SHARP HOME

Thursday, 26 July 2012

Making a list...


In this increasingly digital age, we are prepared to back up records of our electronic information easily and readily, but we often forget to do the same for our tangible goods. Why keep records of your possessions? Because if theft or damage occurs, you will simplify your life a great deal by knowing what it is exactly that you have lost. For one thing, it will help you to settle your insurance claim more quickly, and will help you to replace your goods with minimal disruption to your routine. More than half of Canadians do not maintain inventories of their goods which puts them at risk for inadequate home insurance if they should find themselves facing large scale loss. Here’s how to make sure you don’t fall into that wrong half.
Start simply: set up a table where you can list the various items you have, and make columns for various details that you would like to record (for example: descriptions, brands, model numbers, serial numbers, date and place of purchase). Store a hard copy of your list in a folder along with relevant receipts, appraisals, and any other type of paperwork you may have. You may also find it useful to photograph the items as you catalogue them.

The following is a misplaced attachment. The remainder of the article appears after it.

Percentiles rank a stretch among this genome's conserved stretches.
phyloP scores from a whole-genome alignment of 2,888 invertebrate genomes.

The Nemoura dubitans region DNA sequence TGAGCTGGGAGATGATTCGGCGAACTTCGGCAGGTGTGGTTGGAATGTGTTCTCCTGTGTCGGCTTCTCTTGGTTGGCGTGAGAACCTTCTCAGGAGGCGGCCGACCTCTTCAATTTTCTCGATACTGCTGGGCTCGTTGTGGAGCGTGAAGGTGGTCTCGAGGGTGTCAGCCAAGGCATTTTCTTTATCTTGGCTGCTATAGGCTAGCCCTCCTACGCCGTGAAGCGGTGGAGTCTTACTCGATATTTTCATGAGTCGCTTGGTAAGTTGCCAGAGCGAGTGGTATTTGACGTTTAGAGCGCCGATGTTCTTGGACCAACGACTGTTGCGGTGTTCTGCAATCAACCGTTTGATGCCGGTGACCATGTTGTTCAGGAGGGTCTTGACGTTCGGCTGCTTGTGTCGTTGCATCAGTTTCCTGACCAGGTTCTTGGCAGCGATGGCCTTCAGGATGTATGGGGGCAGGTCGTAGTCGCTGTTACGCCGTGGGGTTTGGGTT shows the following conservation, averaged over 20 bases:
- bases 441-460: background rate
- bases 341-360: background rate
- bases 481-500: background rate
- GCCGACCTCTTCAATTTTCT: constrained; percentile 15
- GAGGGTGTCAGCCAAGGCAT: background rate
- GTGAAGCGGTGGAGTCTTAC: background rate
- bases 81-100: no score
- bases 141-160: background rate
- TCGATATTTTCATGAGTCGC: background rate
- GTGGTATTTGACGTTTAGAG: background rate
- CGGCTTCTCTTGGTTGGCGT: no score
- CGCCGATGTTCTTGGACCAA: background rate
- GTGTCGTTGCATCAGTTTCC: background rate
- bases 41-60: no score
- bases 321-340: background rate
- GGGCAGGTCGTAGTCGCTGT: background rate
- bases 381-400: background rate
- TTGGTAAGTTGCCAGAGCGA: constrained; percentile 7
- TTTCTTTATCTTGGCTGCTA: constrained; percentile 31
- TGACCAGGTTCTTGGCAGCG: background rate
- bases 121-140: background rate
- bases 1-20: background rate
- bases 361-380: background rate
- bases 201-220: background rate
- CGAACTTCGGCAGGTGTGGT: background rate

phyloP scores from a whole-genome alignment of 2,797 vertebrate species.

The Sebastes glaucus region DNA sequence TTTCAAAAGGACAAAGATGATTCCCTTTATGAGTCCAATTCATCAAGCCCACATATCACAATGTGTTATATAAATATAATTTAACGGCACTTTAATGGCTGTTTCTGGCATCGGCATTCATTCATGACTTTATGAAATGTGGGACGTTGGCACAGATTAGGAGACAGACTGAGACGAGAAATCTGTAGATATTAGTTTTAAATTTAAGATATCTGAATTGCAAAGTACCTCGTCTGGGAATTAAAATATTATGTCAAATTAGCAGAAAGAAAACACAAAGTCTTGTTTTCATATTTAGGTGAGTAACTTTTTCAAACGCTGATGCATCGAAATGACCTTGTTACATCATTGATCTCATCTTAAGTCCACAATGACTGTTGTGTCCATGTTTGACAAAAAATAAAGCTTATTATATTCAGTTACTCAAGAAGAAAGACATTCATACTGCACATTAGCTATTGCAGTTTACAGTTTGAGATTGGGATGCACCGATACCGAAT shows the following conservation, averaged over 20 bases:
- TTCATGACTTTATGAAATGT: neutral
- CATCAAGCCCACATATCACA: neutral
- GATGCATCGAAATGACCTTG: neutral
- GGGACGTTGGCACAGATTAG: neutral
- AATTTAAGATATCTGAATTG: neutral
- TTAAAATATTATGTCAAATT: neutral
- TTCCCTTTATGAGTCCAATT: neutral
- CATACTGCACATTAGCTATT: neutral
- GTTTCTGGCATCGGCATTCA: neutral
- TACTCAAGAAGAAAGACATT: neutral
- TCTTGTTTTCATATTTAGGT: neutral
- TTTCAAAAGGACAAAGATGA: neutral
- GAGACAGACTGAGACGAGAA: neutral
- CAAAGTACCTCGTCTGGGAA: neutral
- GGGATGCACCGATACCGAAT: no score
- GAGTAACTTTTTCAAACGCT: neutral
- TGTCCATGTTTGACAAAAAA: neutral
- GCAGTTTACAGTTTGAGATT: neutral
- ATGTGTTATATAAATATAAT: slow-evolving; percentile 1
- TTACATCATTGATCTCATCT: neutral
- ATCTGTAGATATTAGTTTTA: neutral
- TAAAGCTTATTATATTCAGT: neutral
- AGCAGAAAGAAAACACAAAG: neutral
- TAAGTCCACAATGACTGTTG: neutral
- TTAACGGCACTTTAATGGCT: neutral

The biggest mistake you can make with tackling a home inventory is to adopt an attitude of passive perfectionism (“if I can’t do a perfect job of it, I won’t do it at all). Putting together a complete inventory for a large household can be very intimidating…but a partial list is far better than no list at all. If it makes things easier, work backwards: start by recording recent purchases, which you can still recall relatively well, and work your way back as far as you can remember. As you move back towards earlier purchases, keep in mind that items like antiques and coins are likely worth more now than they were when you first acquired them, so consider getting them appraised. You may also want to verify with your insurance agent that your plan covers loss and damage to these items.
Once you have completed your inventory, make sure your hard work is protected by properly storing your lists. Leave hard copies with relatives or friends, and keep digital records close at hand as well.
As you go about completing your inventory, try not to be overwhelmed by the enormity of the task. If you commit to recording a few items every day, you will have a fairly accurate list in no time.

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